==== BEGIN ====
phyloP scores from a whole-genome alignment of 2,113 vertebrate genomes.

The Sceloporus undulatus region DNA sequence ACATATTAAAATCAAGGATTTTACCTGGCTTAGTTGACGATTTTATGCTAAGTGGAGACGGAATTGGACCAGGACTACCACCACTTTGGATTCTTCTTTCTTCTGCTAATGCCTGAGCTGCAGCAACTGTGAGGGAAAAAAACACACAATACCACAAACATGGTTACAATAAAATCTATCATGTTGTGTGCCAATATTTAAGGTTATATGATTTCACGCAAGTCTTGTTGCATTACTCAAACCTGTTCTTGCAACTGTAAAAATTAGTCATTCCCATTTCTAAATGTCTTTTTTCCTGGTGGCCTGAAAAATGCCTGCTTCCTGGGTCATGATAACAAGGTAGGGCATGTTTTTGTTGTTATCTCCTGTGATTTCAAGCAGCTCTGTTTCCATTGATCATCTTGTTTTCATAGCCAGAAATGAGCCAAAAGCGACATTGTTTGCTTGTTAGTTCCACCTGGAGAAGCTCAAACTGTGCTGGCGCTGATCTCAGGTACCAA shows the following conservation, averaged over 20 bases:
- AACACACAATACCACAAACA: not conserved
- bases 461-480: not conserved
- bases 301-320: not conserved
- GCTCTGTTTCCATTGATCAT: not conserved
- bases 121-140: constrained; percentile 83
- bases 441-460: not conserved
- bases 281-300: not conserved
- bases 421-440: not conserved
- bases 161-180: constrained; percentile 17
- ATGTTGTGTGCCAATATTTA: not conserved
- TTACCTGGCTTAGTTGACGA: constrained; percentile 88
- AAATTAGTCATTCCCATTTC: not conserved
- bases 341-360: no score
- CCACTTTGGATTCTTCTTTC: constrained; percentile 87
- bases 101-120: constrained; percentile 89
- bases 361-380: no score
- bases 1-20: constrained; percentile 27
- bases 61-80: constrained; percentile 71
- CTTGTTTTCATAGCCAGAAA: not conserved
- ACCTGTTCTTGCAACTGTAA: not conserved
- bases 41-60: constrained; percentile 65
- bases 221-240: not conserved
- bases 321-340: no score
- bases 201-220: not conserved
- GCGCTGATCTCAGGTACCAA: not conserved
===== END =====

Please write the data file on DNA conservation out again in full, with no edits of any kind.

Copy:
phyloP scores from a whole-genome alignment of 2,113 vertebrate genomes.

The Sceloporus undulatus region DNA sequence ACATATTAAAATCAAGGATTTTACCTGGCTTAGTTGACGATTTTATGCTAAGTGGAGACGGAATTGGACCAGGACTACCACCACTTTGGATTCTTCTTTCTTCTGCTAATGCCTGAGCTGCAGCAACTGTGAGGGAAAAAAACACACAATACCACAAACATGGTTACAATAAAATCTATCATGTTGTGTGCCAATATTTAAGGTTATATGATTTCACGCAAGTCTTGTTGCATTACTCAAACCTGTTCTTGCAACTGTAAAAATTAGTCATTCCCATTTCTAAATGTCTTTTTTCCTGGTGGCCTGAAAAATGCCTGCTTCCTGGGTCATGATAACAAGGTAGGGCATGTTTTTGTTGTTATCTCCTGTGATTTCAAGCAGCTCTGTTTCCATTGATCATCTTGTTTTCATAGCCAGAAATGAGCCAAAAGCGACATTGTTTGCTTGTTAGTTCCACCTGGAGAAGCTCAAACTGTGCTGGCGCTGATCTCAGGTACCAA shows the following conservation, averaged over 20 bases:
- AACACACAATACCACAAACA: not conserved
- bases 461-480: not conserved
- bases 301-320: not conserved
- GCTCTGTTTCCATTGATCAT: not conserved
- bases 121-140: constrained; percentile 83
- bases 441-460: not conserved
- bases 281-300: not conserved
- bases 421-440: not conserved
- bases 161-180: constrained; percentile 17
- ATGTTGTGTGCCAATATTTA: not conserved
- TTACCTGGCTTAGTTGACGA: constrained; percentile 88
- AAATTAGTCATTCCCATTTC: not conserved
- bases 341-360: no score
- CCACTTTGGATTCTTCTTTC: constrained; percentile 87
- bases 101-120: constrained; percentile 89
- bases 361-380: no score
- bases 1-20: constrained; percentile 27
- bases 61-80: constrained; percentile 71
- CTTGTTTTCATAGCCAGAAA: not conserved
- ACCTGTTCTTGCAACTGTAA: not conserved
- bases 41-60: constrained; percentile 65
- bases 221-240: not conserved
- bases 321-340: no score
- bases 201-220: not conserved
- GCGCTGATCTCAGGTACCAA: not conserved